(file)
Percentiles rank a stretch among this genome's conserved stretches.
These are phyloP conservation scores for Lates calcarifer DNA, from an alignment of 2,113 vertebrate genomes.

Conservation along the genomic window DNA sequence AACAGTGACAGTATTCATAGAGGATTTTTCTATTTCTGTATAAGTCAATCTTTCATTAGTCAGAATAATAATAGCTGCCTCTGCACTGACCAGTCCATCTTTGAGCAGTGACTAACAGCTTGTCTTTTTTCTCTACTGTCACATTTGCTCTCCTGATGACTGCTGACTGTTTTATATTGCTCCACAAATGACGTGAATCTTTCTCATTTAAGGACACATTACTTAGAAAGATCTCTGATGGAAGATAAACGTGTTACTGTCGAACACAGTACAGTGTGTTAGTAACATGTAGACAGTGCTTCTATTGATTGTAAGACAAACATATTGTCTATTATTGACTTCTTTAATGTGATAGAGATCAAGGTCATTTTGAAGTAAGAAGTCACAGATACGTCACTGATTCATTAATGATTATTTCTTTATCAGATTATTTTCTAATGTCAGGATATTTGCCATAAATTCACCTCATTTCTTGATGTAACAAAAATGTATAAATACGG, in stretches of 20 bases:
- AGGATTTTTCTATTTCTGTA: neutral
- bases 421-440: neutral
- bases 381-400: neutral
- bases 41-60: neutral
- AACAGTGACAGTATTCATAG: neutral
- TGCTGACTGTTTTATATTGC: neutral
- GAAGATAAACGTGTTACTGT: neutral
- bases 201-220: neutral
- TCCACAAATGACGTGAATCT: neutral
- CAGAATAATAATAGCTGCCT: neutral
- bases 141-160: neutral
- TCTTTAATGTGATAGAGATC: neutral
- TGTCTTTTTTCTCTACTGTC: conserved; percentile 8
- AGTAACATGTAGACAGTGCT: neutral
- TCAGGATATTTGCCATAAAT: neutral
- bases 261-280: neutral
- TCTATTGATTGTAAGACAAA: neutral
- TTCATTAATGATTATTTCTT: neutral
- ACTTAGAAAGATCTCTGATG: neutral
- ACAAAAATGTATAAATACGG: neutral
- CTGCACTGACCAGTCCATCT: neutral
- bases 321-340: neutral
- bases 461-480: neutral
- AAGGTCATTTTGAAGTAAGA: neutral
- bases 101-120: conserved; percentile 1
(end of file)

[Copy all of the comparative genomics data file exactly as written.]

Percentiles rank a stretch among this genome's conserved stretches.
These are phyloP conservation scores for Lates calcarifer DNA, from an alignment of 2,113 vertebrate genomes.

Conservation along the genomic window DNA sequence AACAGTGACAGTATTCATAGAGGATTTTTCTATTTCTGTATAAGTCAATCTTTCATTAGTCAGAATAATAATAGCTGCCTCTGCACTGACCAGTCCATCTTTGAGCAGTGACTAACAGCTTGTCTTTTTTCTCTACTGTCACATTTGCTCTCCTGATGACTGCTGACTGTTTTATATTGCTCCACAAATGACGTGAATCTTTCTCATTTAAGGACACATTACTTAGAAAGATCTCTGATGGAAGATAAACGTGTTACTGTCGAACACAGTACAGTGTGTTAGTAACATGTAGACAGTGCTTCTATTGATTGTAAGACAAACATATTGTCTATTATTGACTTCTTTAATGTGATAGAGATCAAGGTCATTTTGAAGTAAGAAGTCACAGATACGTCACTGATTCATTAATGATTATTTCTTTATCAGATTATTTTCTAATGTCAGGATATTTGCCATAAATTCACCTCATTTCTTGATGTAACAAAAATGTATAAATACGG, in stretches of 20 bases:
- AGGATTTTTCTATTTCTGTA: neutral
- bases 421-440: neutral
- bases 381-400: neutral
- bases 41-60: neutral
- AACAGTGACAGTATTCATAG: neutral
- TGCTGACTGTTTTATATTGC: neutral
- GAAGATAAACGTGTTACTGT: neutral
- bases 201-220: neutral
- TCCACAAATGACGTGAATCT: neutral
- CAGAATAATAATAGCTGCCT: neutral
- bases 141-160: neutral
- TCTTTAATGTGATAGAGATC: neutral
- TGTCTTTTTTCTCTACTGTC: conserved; percentile 8
- AGTAACATGTAGACAGTGCT: neutral
- TCAGGATATTTGCCATAAAT: neutral
- bases 261-280: neutral
- TCTATTGATTGTAAGACAAA: neutral
- TTCATTAATGATTATTTCTT: neutral
- ACTTAGAAAGATCTCTGATG: neutral
- ACAAAAATGTATAAATACGG: neutral
- CTGCACTGACCAGTCCATCT: neutral
- bases 321-340: neutral
- bases 461-480: neutral
- AAGGTCATTTTGAAGTAAGA: neutral
- bases 101-120: conserved; percentile 1